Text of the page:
I joined the SABMR in 1997. Previously, I work at the Laboratory for Tissue Immunology (LTI) and was involved doing forensic investigations. Initially, the SABMR operated out of the LTI and a vacancy came up. I was asked if I would be interested in joining the team and I jumped at the chance! It was an opportunity to apply my knowledge of genetic markers and tissue typing to help saves lives of young children and adults with life-threatening bone marrow disorders. When I started, the Registry was actively searching for suitably matched donors for 3 patients. Today, at any given point in time we are working with over 80 patients!
Can you tell us what your average day is like in the office?
There is no such thing as an average day and one never knows what the day will bring! The first thing I do when I get into the office is check all my correspondence …emails …faxes … messages from donors, patients, physicians, etc. Communication is key in our work and documentation is very important. We also interact with our international colleagues and, with the different time zones, correspondence may be received during the night which needs to be attended to. That usually sets the scene for my day. As Deputy Director, I spend a lot of time checking and signing off on reports – for preliminary and active searches conducted for patients and for testing of donors. We also prepare regular patient status updates to Transplant Centres around South Africa.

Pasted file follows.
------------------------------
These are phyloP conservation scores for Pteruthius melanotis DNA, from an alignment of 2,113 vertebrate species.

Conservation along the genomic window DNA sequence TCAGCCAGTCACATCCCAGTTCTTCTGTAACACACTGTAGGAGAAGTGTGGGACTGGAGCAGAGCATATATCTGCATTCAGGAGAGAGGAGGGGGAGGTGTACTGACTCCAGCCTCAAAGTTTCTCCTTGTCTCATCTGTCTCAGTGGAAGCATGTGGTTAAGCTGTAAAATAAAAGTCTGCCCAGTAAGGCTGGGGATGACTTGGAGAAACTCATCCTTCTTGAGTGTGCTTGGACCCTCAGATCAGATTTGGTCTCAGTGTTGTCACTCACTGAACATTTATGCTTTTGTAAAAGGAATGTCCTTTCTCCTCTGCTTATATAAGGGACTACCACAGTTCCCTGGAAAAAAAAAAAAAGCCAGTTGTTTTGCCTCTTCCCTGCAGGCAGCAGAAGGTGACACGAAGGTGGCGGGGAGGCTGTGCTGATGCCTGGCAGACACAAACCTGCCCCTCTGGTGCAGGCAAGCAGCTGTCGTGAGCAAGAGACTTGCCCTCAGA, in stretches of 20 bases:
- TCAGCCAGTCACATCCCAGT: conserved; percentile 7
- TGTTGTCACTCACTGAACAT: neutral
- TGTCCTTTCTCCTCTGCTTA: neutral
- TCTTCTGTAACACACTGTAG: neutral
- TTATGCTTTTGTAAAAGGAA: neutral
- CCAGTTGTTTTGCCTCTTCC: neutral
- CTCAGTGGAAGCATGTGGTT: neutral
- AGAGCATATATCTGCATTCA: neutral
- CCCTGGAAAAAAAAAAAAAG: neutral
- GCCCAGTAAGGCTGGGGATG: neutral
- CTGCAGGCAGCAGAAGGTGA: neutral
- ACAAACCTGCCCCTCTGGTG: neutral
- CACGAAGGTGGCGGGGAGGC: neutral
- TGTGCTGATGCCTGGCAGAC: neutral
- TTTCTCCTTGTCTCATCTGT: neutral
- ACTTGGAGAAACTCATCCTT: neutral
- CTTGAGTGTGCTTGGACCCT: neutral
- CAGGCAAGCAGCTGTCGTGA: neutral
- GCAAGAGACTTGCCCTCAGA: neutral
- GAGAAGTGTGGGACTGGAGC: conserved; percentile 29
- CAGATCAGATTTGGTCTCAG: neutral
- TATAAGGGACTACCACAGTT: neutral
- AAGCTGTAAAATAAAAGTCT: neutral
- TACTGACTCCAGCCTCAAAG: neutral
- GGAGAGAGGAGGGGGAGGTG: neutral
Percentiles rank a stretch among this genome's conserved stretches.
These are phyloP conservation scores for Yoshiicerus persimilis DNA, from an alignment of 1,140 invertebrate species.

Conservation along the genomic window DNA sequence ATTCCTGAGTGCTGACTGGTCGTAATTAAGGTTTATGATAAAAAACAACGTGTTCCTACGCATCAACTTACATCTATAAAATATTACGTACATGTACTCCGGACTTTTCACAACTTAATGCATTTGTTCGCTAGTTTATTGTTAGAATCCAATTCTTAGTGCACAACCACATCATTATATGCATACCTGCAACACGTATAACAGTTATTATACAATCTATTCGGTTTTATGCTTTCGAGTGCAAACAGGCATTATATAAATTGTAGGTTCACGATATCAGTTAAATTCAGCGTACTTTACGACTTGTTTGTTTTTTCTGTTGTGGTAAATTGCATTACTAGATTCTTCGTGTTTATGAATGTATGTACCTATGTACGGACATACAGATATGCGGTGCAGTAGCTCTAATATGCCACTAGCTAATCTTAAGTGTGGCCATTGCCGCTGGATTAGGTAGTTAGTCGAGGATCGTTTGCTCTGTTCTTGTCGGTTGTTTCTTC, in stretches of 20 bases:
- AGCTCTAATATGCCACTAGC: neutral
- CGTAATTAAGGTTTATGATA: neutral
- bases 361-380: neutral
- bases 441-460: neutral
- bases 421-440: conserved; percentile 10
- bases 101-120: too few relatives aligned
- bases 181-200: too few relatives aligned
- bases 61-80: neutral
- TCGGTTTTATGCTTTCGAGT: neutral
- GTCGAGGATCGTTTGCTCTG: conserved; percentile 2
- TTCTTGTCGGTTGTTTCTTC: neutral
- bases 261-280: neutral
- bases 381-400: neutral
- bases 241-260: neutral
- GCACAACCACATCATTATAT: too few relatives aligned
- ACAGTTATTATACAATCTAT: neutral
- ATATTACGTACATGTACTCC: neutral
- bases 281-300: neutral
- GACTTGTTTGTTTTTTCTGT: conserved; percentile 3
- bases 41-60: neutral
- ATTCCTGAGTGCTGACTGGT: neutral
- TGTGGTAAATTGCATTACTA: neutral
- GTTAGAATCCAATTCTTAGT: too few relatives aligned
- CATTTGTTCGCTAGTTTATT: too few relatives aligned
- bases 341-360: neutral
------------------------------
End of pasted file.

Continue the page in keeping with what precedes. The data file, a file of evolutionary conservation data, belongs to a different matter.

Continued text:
As the only Registry in South Africa, we place a big emphasis on teaching and training health professionals. We participate in the annual symposium of the South African Stem Cell Transplantation Society and also present at other relevant conferences. We also prepare quarterly reports on the Registry’s work and activities.
What do you love about the work that you do? What do you find challenging?
Knowing that I am part of a team that helps to save the lives of young children and adults every day is incredibly rewarding! The nature of the work is very stressful because we are dealing with people’s lives and constant time pressures. We also deal with patients and donors, all of whom have their own individual needs. The work is complex and very detailed and there is no room for error. This is very demanding but seeing our patients go from strength to strength is worth it all!